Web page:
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If to the city sped-What waits him there? To see profusion that he must not share; To see ten thousand baneful arts combin'd To pamper luxury, and thin mankind ; To see each joy the sons of pleasure know, Extorted from his fellow-creature's woe. Here while the courtier glitters in brocade, There the pale artist plies the sickly trade; Here, while the proud their long-drawn pomps display,

There the black gibbet glooms beside the way.

The dome where pleasure holds her midnight

reign,

Here, richly deckt, admits the gorgeous train; Tumultuous grandeur crowds the blazing square, The rattling chariots clash, the torches glare.

*.

Ye friends to truth, ye statesman who survey The rich man's joys encrease, the poor's decay, 'Tis yours to judge how wide the limits stand Between a splendid and a happy land.

GOLDSMITH.

Deserted Village.

TAKE physic, pomp;

Expose thyself to feel what wretches feel,
That thou may'st shake the superflux to them,
And shew the heavens more just.

SHAKESPEAR.

Lear, act iii.

AH little think the gay licentious proud, Whom pleasure, power, and affluence surround;

They

They who their thoughtless hours in giddy mirth, And wanton, often cruel riot waste;

Ah little think they, how many feel, this very moment, death,

And all the sad variety of pain :

How many pine in want, and dungeon glooms,
Shut from the common air, and common use
Of their own limbs: how many drink the cup
Of Baleful grief, or eat the bitter bread
Of misery sore pierc'd by wintry winds,
How many shrink into the sordid hut
Of cheerless poverty :-Thought fond man
Of these-

The conscious heart of charity would warm,
And her wide wish benevolence dilate;
The social tear would rise, the social sigh;
And into clear perfection, gradual bliss,
Refining still, the social passions work.

THOMSON.

Seasons: Winter

THEIR'S is yon house that holds the parish poor,

Whose walls of mud scarce bear the broken door;
There where the putrid vapours flagging play,
And the dull wheel hums doleful through the
day:

There children dwell who know no parents care,!
Parents, who know no children's love, dwell there;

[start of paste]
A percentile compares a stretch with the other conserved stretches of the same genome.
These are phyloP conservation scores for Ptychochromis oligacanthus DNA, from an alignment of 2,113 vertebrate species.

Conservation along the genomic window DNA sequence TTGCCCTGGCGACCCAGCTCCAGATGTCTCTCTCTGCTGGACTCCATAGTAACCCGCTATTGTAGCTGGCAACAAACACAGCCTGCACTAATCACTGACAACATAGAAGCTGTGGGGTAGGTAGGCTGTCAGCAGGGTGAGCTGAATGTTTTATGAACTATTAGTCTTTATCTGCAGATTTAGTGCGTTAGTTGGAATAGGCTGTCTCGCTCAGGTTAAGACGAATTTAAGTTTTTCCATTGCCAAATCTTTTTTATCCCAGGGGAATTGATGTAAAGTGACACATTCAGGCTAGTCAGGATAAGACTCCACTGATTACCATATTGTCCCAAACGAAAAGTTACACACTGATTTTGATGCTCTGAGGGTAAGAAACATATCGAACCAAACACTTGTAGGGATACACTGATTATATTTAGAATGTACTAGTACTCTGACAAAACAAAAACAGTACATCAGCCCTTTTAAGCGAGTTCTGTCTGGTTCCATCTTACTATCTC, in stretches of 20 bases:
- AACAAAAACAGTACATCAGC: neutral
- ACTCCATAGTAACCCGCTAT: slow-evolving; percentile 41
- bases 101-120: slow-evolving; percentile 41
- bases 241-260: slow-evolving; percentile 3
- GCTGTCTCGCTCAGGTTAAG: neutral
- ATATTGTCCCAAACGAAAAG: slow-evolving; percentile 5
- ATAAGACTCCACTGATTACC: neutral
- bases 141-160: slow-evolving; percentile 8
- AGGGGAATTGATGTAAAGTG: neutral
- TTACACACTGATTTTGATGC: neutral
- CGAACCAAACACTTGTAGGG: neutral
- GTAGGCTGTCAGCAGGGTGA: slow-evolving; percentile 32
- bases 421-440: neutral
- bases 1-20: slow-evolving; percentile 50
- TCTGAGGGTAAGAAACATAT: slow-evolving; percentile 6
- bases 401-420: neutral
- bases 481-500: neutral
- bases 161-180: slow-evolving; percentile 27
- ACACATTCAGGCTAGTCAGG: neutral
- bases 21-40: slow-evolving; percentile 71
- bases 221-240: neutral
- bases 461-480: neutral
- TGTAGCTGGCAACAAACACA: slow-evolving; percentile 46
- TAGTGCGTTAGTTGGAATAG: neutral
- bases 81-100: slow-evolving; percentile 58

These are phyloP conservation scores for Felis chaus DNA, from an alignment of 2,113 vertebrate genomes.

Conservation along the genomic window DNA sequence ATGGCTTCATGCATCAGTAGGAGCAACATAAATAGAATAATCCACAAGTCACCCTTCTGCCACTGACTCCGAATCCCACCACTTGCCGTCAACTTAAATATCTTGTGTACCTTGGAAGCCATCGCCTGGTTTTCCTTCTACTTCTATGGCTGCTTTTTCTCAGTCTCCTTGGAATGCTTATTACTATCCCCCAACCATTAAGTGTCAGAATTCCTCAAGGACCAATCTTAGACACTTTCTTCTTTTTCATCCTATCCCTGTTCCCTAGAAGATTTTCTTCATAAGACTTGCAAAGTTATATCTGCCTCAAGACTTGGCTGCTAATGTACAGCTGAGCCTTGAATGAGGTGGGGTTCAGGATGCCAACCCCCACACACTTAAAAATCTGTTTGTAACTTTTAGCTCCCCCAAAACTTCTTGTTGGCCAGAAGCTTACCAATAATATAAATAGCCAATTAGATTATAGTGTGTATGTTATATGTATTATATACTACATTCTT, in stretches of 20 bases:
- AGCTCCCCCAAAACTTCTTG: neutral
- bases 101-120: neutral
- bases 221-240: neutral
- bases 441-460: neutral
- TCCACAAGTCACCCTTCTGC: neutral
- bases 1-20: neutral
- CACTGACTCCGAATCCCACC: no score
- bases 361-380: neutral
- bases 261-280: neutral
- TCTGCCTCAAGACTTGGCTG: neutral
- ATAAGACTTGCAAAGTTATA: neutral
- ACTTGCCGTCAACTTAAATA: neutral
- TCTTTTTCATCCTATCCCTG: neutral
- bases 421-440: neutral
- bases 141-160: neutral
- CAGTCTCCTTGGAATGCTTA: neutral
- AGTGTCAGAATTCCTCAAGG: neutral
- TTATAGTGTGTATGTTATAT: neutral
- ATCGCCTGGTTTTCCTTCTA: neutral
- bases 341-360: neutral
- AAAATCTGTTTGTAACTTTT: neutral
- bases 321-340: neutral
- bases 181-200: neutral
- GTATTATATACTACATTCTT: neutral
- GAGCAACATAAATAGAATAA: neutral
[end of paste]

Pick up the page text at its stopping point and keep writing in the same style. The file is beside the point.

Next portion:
Heart-broken matrons on their joyless bed,
Forsaken wives, and mothers never wed;
Dejected widows with unheeded tears,

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And

Dejected widows with unheeded tears,

And crippled age with more than childhood fears! The lame, the blind, and far the happiest they The moping ideot and the madman gay.

Here too the sick their final doom receive, Heré brought, amid the scenes of grief, to grieve: Where the loud groans from some sad chamber flow

Mixt with the clamours of the crowd below,
Here sorrowing, they each kindred sorrow scan,
And the cold charities of man to man:
Whose laws indeed for ruin'd age provide,
And strong compulsion plucks the scrap from
pride;

But still that scrap is bought with many a sigh,
And pride embitters what it can't deny.

Say ye, opprest by some fantastic woes,
Some jarring nerve that baffles your repose;
Who press the downy couch, while slaves advance
With timid eye, to read the distant glance;
Who with sad prayers the weary doctor tease,
To name the nameless ever-new disease;
Who with mock patience dire complaints endure,
Which real pain and that alone can cure;
How would ye bear in real pain to lie,
Despis'd, neglected, left alone to die?
How would ye bear to draw your latest breath,
Where all that's wretched paves the way for death?

Such is that room which one rude beam divides, And naked rafters form the sloping sides; Where the vile bands that bind the thatch are seen,' And lath and mud are all that lie between ;

T

Save

Save one dull pane, that, coarsely patch'd, gives

way

To the rude tempest, yet excludes the day:
Here, on a matted flock, with dust o'erspread,
The drooping wretch reclines his languid head;
For him no hand the cordial cup applies,
Nor wipes the tear that stagnates in his eyes;
No friends with soft discourse his pain beguile,
Nor promise hope till sickness wears a smile.

CRABBE.

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THE first person, who, having inclosed a piece of ground, bethought himself of saying, This is mine, and found people simple enough to believe him, was the real founder of civil society. From how many crimes, battles, and murders, from how many horrors and misfortunes would not that man have saved mankind, who should have pulled up the stakes, or filled up the ditch, crying out to his fellows, "Beware of listening to this impostor; you are undone if you once forget that the fruits of the earth belong to us all, and that the earth belongs to nobody."

ROUSSEAU. Inegalite des Hommes, part ii.

THE poets, whom Plato would have excluded from his republic, appear to have understood better than the majority of philosophers and legislators, the origin, operation, and progress of the sentiments of the human heart. They have styled the golden age that happy period when individual property was unknown; sensible that the distinction MADLE

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